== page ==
As time goes on and we reach the nineteenth century, piracy loses some of its glamour; men like Charles Gibbs (hanged in 1831) seem like common criminals. More interesting than the pirates themselves are the accounts of expeditions undertaken to recover their various treasures. It is no easy task among so many wonderful tales to select the most enthralling. Nothing could be more romantic than the history of the golden altar in the treasure of Panama, which has survived to the present day, thanks to the coat of white paint which deceived the sharp eyes of Sir Henry Morgan. Very lovely and romantic is the story of “El Dorado," the "Gilded Man," who gave his name to a great city. Every year the King and his people visited Lake Guatavita, to make sacrifice to its presiding deity; the people bearing their most precious possessions, the King smeared with gum and anointed with gold dust. Embarking on a raft, the King was rowed to the middle of the lake. Then he plunged in and washed off his golden coat, while the multitudes around sang and threw their offerings into its waters. How ignoble, by comparison, seems the action of the British company which, in 1903, obtained permission to drain the lake! The operation proved easy enough, for the lake is a small one. But the goddess was not to be robbed of her treasures. No sooner was the water drawn off than the mud at the bottom set as hard as cement, defying the picks and shovels of the excavators. Like nearly all treasure-seekers, they had to retire discomfited.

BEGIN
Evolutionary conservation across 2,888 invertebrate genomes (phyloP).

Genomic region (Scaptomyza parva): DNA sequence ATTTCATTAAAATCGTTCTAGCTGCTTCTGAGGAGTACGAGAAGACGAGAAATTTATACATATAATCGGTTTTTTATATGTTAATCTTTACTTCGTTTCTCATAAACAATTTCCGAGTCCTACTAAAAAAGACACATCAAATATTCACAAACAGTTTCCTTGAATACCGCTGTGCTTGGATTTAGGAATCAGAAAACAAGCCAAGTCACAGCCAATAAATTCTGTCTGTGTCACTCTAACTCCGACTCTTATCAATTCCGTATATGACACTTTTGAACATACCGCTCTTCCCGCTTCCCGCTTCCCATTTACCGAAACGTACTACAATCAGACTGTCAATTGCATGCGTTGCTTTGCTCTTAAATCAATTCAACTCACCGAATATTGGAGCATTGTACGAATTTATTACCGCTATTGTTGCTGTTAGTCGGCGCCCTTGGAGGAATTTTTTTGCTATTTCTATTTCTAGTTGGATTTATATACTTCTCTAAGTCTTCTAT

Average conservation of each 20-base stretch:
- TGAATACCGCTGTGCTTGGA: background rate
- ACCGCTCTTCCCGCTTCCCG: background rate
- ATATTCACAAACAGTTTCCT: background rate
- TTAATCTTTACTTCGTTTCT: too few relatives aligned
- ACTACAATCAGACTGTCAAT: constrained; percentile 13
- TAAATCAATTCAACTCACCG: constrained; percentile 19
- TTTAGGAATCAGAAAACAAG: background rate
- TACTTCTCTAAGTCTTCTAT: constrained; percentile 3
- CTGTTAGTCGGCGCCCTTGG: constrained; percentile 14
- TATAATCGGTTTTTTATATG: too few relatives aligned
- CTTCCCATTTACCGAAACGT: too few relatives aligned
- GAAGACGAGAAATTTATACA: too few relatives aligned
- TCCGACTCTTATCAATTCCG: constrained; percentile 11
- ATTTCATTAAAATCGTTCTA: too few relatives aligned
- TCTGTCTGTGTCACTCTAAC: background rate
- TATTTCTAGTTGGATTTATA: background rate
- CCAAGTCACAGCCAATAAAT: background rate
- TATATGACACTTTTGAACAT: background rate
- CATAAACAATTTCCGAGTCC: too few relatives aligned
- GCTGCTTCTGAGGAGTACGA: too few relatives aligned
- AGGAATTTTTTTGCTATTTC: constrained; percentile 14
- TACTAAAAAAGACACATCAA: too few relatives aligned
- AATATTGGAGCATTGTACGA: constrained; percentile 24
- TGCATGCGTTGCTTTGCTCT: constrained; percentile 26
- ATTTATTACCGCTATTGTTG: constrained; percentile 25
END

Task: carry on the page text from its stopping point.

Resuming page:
I have no space to describe the search for the mysterious treasure of Oak Island, the most extraordinary story of the whole collection, and one which shows Mr. Verrill's narrative gift at its best. His literary style is not impeccable; it contains some curious phrases—e.g., "he kept his level head." But no one can read his book without longing, a score of times, to leap from his chair and set out incontinently for Cuzco or Cocos Island. L. P. H.

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As an armed forces brat, we lived in Rockcliff (Ottawa), Namao (Edmonton), Southport (Portage La Prairie), Manitoba, and Dad retired to St. Margaret's Bay, NS.
Working with the Federal Govenment for 25 years, Canadian Hydrographic Service, mostly. Now married to Gail Kelly, with two grown children, Luke and Denyse. Retired to my woodlot at Stillwater Lake, NS, on the rainy days I study the life and work of A. Hyatt Verrill 1871-1954.